Lost Environment and FloydHub

Colin Dismuke / January 24, 2018

3 min read

It turns out that at some point in the past few months the environment that I had setup for machine learning (Tensorflow, Keras, OpenCV, etc.) was somehow lost in the ether.

How could this happen you might ask? I used Anaconda to manage the different environments I had (source activate myenv and source deactivate myenv) and I recently did a clean install of Python to clear up some issues I was having with regard to Udacity’s Self Driving Car Nanodegree. Because of this, when I went to start on the project for this week, Breaking a CAPTCHA in 15 minutes, I realized that none of the packages I had previously installed were there. Not good. Fortunately, I like starting things from scratch and this gives me the opportunity to write a post about the way that I setup my environment.

While I was researching how different people have set up their machine learning environments I came across FloydHub. FloydHub is one of the newish class of platform-as-a-service (PaaS) services. They basically allow you to train and deploy deep learning models in the cloud with just a few commands and parameters on the command line. Most of the popular frameworks are available (floyd run --env tensorflow) and a range of hardware is available at relatively affordable prices at per second rates.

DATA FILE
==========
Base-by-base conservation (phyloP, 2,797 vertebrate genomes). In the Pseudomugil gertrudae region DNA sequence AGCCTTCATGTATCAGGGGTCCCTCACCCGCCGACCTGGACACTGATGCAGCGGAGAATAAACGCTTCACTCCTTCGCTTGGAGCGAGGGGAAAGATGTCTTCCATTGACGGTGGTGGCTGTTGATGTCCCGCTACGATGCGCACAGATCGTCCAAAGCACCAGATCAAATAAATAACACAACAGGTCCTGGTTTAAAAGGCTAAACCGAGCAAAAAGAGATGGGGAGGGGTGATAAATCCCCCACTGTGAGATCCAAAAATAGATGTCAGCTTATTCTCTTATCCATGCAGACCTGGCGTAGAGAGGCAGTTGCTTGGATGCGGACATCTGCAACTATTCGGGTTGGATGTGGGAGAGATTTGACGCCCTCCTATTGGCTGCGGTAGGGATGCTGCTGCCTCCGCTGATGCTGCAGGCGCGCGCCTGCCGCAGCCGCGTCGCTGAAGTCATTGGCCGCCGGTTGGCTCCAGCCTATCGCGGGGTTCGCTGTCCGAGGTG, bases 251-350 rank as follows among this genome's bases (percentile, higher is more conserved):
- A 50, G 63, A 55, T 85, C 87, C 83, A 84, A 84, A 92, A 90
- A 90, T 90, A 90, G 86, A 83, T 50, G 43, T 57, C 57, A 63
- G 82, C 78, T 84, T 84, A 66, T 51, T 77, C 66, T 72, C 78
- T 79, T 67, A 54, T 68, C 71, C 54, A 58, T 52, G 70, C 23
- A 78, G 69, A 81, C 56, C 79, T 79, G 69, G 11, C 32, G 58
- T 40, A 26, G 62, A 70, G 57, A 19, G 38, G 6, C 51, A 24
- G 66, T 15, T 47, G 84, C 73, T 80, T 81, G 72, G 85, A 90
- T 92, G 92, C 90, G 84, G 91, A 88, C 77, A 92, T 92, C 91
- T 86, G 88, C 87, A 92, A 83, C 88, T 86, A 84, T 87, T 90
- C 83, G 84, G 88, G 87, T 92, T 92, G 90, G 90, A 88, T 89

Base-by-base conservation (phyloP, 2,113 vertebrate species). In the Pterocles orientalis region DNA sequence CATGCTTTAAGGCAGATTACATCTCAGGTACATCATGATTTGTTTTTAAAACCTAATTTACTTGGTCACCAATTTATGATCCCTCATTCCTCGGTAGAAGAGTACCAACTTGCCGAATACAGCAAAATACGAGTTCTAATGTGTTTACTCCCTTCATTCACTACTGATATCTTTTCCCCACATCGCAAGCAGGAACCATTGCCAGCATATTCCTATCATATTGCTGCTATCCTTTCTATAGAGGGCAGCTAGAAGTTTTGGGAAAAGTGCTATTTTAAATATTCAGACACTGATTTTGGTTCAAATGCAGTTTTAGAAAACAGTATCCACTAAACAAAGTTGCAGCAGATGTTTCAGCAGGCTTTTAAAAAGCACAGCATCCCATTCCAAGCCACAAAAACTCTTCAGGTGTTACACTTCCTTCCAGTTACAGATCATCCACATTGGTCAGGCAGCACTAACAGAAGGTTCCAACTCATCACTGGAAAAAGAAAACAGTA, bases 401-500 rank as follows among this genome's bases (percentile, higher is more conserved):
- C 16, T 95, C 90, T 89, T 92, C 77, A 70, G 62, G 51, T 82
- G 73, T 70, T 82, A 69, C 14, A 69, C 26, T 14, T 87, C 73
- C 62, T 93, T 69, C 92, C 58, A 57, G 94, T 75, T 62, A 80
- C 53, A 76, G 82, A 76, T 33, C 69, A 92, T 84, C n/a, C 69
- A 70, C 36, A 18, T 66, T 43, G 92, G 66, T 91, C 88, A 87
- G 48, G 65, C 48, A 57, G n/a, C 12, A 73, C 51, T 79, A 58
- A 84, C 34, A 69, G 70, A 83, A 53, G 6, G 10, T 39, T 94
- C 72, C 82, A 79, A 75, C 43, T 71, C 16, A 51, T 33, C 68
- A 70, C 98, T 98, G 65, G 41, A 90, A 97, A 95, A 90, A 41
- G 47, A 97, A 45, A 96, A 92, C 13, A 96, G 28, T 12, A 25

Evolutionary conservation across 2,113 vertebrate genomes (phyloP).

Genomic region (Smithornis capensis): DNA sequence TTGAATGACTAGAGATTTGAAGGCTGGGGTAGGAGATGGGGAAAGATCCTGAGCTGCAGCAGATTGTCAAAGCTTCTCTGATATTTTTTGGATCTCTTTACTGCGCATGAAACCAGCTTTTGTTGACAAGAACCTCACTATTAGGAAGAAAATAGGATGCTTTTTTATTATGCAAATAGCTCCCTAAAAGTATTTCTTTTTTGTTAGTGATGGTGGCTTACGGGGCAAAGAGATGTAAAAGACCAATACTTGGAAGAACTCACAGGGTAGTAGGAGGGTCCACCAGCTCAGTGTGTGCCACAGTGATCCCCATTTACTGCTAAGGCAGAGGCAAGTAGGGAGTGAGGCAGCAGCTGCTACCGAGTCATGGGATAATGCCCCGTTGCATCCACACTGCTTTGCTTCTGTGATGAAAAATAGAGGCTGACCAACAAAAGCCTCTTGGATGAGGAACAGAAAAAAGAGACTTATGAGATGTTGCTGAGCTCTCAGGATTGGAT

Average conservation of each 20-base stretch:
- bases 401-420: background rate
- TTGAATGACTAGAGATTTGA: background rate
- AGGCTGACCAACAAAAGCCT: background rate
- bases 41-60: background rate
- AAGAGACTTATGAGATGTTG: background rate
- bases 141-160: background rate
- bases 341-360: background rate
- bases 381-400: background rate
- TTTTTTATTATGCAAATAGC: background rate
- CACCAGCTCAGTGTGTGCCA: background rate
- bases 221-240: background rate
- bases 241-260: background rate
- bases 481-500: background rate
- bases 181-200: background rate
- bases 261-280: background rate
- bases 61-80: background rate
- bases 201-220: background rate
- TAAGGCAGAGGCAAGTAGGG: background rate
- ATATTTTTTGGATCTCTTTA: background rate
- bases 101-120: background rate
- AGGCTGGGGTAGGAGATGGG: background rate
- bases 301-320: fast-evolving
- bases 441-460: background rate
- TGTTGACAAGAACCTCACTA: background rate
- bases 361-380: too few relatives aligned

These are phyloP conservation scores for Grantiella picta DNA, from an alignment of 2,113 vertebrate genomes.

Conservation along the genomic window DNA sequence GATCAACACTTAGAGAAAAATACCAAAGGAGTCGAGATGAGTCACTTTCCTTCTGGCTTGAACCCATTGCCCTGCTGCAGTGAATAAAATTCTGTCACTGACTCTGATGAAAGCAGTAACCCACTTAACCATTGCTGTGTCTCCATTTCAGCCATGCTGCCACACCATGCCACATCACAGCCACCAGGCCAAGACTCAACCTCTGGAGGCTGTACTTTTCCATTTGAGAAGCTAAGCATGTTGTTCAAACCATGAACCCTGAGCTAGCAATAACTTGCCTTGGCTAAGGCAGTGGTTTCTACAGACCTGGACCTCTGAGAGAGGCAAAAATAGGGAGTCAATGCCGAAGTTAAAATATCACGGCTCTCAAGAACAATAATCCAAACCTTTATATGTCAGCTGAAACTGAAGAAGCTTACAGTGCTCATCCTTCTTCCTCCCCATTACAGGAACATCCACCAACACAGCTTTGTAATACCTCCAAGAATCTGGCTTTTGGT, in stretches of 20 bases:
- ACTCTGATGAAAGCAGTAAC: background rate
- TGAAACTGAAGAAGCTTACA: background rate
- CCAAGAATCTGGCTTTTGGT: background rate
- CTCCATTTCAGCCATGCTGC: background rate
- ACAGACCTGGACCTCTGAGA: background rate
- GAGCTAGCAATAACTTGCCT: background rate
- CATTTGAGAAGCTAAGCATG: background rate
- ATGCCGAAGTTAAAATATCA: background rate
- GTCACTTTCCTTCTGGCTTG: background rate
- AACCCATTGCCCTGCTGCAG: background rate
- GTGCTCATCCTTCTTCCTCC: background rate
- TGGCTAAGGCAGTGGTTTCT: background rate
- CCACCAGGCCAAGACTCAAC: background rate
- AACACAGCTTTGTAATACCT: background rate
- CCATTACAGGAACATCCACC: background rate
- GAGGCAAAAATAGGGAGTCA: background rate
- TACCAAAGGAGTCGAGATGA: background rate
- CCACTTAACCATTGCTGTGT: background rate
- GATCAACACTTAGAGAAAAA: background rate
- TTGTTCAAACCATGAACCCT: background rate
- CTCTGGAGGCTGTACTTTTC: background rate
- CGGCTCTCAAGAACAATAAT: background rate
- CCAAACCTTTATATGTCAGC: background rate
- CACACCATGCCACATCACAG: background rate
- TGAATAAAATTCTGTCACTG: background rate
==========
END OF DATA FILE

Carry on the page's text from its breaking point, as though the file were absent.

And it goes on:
One of the highlights of FloydHub (setting aside making the whole process almost frictionless) is the ability to create a Jupyter notebook for the project when you’re starting your model. Follow along and see how easy it is to get a model running:

1. Create a FloydHub account

  • Sign up on FloydHub
  • Install the floyd CLI on your local machine through these two steps:
$ pip install -U floyd-cli

$ floyd login

Upon logging in, you will need to copy and paste a private key into the command line that authenticates your machine with the service. FloydHub provides a nice UX for copying that 🔑 during the account creation process—it’s the little things that make you like a product.

2. Clone this project to your local machine

$ cd /path/to/your-project-dir
$ floyd clone experiments/

3. Create your project version on FloydHub

  • Create a project on FloydHub and then sync the cloned repository with your new project:
$ floyd init your-project-name

4. Run the project through a Jupyter notebook

  • The --env flag specifies the environment that this project should run on.
  • The --data flag specifies the dataset that should be available in the /data directory and the models should be available at the /models directory
  • The --mode flag specifies that the job should create a Jupyter notebook.
  • The --gpu flag specifies whether the GPU should be used to accelerate the training process.
floyd run \
  --env tensorflow:py2 \
  --data experiments/datasets/🐶/2:data \
  --data experiments/datasets/🐶-models/1:models \
  --mode jupyter \

Once the job is started, the Jupyter notebook will open in your browser and you are ready to go!

The next post will be about setting up my machine learning environment followed by the project that I was tentatively supposed to be finished with a few days ago.

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